Water and Mold Dangers – Part 2

Water and Mold Dangers – Part 2

In Part 1 of this blog series, we discussed what mold is, some facts about indoor growth, and a few ways to prevent it. Here in Part 2, we will discuss the different materials and cleaning factors and the importance of being safe while addressing mold. Mold can be hazardous to our health if it’s inside a home or office building, and addressing it quickly is critical.

Different Materials Require Different Cleaning Methods

Non-porous: Materials that are hard surfaced and non-porous (such as glass, metals, and plastics) with mold growth can easily be fully cleaned and dried out. You’ll want to use a detergent and rinse with a disinfectant that is about half cup household bleach mixed with about a gallon of water. It’s crucial that you DO NOT mix bleach with any products that contain ammonia. This produces a highly toxic chlorine gas that is harmful when inhaled.

Semi-porous: Materials that are semi-porous (such as wood and concrete) with mold growth should only be cleaned if they are structurally sound. If wood beams are showing signs of rot or degradation, replacement is necessary for safety reasons. However, if all looks good, clean these materials with a similar solution as with non-porous materials. If mold is extensive, you may want to consider a professional cleaning.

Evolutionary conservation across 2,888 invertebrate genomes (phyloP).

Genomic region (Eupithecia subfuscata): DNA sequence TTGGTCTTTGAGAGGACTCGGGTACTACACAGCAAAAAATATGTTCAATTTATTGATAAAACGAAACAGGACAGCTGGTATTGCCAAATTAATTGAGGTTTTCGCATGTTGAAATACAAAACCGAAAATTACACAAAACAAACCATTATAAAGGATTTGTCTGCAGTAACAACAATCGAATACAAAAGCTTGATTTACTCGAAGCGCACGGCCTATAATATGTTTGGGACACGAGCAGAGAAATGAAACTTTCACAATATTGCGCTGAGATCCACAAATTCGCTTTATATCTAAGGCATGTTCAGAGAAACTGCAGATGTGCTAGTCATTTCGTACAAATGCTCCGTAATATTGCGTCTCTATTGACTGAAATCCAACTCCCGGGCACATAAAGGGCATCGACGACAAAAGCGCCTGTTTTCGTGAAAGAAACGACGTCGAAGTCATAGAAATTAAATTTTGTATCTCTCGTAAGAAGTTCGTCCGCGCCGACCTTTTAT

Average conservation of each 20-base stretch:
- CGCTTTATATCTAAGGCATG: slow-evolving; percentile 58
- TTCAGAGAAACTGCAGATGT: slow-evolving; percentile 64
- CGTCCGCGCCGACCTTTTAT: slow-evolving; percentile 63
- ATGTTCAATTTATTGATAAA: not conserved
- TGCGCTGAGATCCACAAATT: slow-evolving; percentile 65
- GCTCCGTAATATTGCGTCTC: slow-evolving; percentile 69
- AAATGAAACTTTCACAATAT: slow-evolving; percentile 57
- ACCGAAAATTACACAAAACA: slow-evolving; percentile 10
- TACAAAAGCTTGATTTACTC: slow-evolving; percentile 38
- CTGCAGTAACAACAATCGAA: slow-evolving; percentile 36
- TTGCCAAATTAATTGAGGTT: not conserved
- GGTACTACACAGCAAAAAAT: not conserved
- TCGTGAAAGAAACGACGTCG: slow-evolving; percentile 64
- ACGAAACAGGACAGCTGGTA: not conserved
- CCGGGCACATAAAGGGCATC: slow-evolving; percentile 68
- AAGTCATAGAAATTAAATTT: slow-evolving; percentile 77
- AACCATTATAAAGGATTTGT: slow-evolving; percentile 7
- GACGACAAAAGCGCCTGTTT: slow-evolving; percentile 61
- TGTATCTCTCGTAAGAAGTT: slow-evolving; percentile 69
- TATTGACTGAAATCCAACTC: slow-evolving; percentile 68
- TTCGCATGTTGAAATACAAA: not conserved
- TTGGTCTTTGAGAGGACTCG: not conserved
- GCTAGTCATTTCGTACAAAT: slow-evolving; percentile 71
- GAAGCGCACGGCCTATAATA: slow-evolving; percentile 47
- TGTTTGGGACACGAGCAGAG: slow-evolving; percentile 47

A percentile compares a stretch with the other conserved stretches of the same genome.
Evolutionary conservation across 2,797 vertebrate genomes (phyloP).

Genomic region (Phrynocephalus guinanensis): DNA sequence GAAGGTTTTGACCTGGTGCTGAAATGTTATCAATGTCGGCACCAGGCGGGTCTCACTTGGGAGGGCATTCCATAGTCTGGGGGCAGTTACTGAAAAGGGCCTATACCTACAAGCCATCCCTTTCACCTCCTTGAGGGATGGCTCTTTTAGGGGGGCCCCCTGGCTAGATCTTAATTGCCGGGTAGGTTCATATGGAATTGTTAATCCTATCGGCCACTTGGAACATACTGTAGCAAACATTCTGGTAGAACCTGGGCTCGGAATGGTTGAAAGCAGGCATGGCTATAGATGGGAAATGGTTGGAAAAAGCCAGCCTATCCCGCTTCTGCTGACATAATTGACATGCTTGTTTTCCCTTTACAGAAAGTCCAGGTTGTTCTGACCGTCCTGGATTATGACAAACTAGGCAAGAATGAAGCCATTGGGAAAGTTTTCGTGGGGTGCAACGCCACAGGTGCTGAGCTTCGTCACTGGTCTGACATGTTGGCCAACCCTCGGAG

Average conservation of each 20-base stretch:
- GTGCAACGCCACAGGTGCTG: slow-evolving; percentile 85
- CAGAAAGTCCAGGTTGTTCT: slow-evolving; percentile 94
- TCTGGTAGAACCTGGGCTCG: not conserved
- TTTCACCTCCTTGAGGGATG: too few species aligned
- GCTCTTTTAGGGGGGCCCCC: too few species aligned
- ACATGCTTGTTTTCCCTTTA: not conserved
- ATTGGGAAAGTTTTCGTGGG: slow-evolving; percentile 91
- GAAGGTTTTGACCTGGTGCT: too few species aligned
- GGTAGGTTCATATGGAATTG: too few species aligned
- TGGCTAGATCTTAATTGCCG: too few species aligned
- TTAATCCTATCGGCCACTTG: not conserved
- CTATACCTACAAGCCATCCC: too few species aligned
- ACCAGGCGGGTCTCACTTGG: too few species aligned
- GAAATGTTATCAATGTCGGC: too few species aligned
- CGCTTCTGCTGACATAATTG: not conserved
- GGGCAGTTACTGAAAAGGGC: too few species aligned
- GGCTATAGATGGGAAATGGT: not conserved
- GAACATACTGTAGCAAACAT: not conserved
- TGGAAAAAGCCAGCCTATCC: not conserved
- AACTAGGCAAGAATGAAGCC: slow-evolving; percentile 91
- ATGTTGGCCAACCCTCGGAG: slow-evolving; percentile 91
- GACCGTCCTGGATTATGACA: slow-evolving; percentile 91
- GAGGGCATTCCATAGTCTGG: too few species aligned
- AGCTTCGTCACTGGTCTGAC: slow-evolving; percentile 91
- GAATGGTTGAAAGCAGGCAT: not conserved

Porous: Materials that are porous (such as carpet, insulation, ceiling tiles, drywall, etc.) are much more difficult to fully clean. There is a general rule that if a porous material has been saturated for more than 48 hours, it’s probably safest and best to remove and replace.

Safety First

As you begin your mold-cleaning journey, it’s always best to be safe rather than sorry. If you’re concerned about a cleaning product or method, do some research before you begin. When working with mold, or anything similar, a N-95 respirator mask is recommended. Respiratory protection only works if you use it correctly and if it’s in good condition. Often if you’re dealing with extensive mold issues, you may have other concerns such as asbestos contact or contaminated dust particles. You also want to ensure you do not touch the mold spores with your bare hands. Goggles are necessary for eye protection as mold spores can get into your eyes and cause irritation and infection.

If you do come in contact with the mold spores and are concerned, make sure you have a first aid kit on hand that includes mold-specific washes and products, and contact a medical professional for additional help. Mold can be serious, and in many extensive cases, a professional cleanup crew may be needed. Your health should always be your top priority, and not just during the cleaning process, but in the future as well. This means you must ensure the problem is addressed at the source so that mold doesn’t form again.

If you have any questions about mold mitigation products and assistance with safety during your cleanup efforts, reach out to Shield-Safety for advice. We have a wide selection of masks, goggles, gloves, cleaning products, and many first aid necessities at the ready. We can also get you in touch with mold experts.

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